What does it take to support the application of photonic integrated circuits? The PhoeniX Software team recaps the company’s origins and growth in optical design, highlights key collaborations, and shares its thoughts on the road ahead to support the future needs of the industry.
In March of this year, PhoeniX Software of Enschede, The Netherlands was selected to receive the Design and Packaging Award given at the PIC Awards 2017 ceremony held at the PIC International Conference in Brussels. This is a prestigious award with over 6000 votes cast from the PIC ecosystem worldwide. The award recognized PhoeniX Software’s role and positive impact that they have had in PIC design and packaging.
In fact, PhoeniX has been a major force in the development of the PIC ecosystem starting as far back as 1991 when several of its founders first started optical design work for Akzo Nobel for thermo-optic digital optical switches. By 1995 the group formed a commercial software entity known as BBV Software that offered photonic design automation products such as Thor, Selene, Prometheus and OympiOS. In 2000, BBV and another company, Twente MicroProducts were acquired and merged into Kymata where their photonics work moved from a research-centric focus to being product-centric, having to deal with the impact of mask quality and process variations on product performance and yield. During the tumultuous early years of the 2000’s, the group survived multiple acquisitions and management buyouts to finally emerge as PhoeniX Software in 2003.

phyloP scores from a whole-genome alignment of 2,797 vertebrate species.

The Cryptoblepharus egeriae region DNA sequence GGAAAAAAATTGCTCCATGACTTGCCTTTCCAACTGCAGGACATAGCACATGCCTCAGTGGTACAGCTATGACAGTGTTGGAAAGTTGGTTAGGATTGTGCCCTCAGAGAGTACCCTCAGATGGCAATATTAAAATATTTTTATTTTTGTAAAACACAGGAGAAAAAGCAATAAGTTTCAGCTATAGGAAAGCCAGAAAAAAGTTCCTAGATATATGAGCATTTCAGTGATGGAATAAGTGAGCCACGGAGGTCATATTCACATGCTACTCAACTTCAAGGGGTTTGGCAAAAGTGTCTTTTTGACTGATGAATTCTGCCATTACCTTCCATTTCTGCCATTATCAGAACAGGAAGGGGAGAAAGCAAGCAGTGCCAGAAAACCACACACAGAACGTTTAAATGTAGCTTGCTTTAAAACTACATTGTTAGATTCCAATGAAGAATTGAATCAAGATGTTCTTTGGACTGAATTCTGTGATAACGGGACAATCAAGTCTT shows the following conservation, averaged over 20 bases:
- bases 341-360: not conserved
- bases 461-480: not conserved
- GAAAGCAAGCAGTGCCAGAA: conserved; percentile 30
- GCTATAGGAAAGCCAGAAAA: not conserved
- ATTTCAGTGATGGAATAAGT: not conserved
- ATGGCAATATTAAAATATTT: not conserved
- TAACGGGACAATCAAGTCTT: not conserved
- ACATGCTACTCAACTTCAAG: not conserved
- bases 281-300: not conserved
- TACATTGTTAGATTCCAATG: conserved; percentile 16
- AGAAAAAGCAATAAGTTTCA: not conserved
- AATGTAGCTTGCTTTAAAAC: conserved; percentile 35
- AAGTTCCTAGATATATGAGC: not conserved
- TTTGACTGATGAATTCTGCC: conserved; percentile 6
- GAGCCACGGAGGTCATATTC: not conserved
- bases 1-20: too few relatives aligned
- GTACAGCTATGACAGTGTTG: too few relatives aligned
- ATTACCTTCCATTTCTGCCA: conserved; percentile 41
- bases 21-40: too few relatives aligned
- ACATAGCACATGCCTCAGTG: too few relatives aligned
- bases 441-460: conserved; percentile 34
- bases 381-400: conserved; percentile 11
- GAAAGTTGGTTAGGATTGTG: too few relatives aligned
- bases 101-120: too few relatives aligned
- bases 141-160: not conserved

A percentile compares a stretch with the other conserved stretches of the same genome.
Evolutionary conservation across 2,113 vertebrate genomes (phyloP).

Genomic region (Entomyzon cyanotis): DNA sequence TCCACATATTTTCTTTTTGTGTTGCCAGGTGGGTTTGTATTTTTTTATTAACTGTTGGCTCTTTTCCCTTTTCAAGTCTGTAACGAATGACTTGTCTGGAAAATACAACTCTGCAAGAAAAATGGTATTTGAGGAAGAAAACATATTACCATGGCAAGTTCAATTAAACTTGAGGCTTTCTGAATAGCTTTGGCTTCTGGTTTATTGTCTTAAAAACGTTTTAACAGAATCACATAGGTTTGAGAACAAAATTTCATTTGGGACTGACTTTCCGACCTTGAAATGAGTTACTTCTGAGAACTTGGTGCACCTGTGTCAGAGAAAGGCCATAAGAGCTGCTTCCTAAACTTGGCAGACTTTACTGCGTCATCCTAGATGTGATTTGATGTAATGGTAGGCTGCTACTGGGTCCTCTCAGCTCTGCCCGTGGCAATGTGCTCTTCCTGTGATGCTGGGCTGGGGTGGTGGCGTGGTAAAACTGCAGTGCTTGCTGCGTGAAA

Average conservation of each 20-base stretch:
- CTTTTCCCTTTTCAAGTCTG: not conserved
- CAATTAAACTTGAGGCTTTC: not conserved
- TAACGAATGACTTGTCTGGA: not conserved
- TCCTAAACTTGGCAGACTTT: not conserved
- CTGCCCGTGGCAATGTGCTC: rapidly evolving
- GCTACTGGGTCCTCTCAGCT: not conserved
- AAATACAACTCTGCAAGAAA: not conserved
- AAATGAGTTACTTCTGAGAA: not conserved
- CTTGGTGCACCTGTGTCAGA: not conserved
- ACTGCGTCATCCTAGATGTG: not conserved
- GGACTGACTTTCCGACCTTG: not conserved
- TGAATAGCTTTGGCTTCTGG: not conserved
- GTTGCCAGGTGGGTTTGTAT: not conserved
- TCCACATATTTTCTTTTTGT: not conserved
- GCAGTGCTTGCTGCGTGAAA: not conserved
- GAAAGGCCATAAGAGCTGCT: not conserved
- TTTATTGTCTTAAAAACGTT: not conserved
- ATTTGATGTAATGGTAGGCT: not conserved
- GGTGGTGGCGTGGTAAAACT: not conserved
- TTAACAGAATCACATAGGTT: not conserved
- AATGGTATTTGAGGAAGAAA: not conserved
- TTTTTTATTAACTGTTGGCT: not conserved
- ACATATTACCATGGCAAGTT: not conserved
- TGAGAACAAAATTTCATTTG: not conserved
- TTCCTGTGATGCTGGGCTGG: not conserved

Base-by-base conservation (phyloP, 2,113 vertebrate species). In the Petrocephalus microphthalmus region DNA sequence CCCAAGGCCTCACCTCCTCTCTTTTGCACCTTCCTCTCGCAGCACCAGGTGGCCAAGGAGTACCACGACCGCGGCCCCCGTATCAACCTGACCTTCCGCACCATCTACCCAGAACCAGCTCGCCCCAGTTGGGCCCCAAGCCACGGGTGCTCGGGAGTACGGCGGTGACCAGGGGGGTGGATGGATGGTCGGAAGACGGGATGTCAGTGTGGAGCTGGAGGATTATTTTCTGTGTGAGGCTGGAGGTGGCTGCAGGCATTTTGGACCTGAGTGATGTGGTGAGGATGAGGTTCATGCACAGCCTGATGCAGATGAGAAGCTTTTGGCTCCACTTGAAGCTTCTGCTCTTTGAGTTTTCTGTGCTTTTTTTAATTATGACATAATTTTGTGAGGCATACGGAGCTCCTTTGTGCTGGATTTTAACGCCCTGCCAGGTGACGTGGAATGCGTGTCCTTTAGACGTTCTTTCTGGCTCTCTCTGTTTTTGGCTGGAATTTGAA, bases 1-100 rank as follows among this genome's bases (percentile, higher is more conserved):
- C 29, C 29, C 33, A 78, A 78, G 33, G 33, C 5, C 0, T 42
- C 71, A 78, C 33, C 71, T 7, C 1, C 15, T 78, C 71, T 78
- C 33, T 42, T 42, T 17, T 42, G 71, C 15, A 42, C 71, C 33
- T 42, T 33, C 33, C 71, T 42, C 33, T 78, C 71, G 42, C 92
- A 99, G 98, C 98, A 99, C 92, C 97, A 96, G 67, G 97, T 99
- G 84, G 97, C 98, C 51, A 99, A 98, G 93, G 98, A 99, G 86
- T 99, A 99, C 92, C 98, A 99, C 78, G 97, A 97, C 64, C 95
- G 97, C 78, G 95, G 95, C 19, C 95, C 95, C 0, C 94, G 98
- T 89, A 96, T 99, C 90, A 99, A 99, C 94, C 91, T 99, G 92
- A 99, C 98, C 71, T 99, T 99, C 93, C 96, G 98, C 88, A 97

During the first decade of the 2000’s PhoeniX Software worked on a new integrated photonics design platform known as OptoDesigner. Optodesigner is an object oriented, parametric, script-based design environment that enables designers to quickly create and assembly high quality layouts of their photonic designs. The tool suite enables designers to describe their photonic functions as a collection of interconnected technology-agnostic photonic building blocks. Those building blocks are automatically mapped onto a set of technology-specific building blocks (or built from scratch) based upon a targeted fabrication process. This process allows designers to be able to re-map the same design onto multiple different fabrication processes to find the best match for their specific application. The output of OptoDesigner is a set of mask layouts in GDSII format targeted to a specific foundry process that will be used to pattern the designer’s intent onto a medium of choice (e.g. photonic wafer or interposer, glass or polymer etc.). This mapping process is what is known as photonic synthesis. Photonic synthesis is a key technology in that it allows the designers to work at higher levels of abstraction, relieving them of having to spend weeks meticulously hand drawing photonic layouts.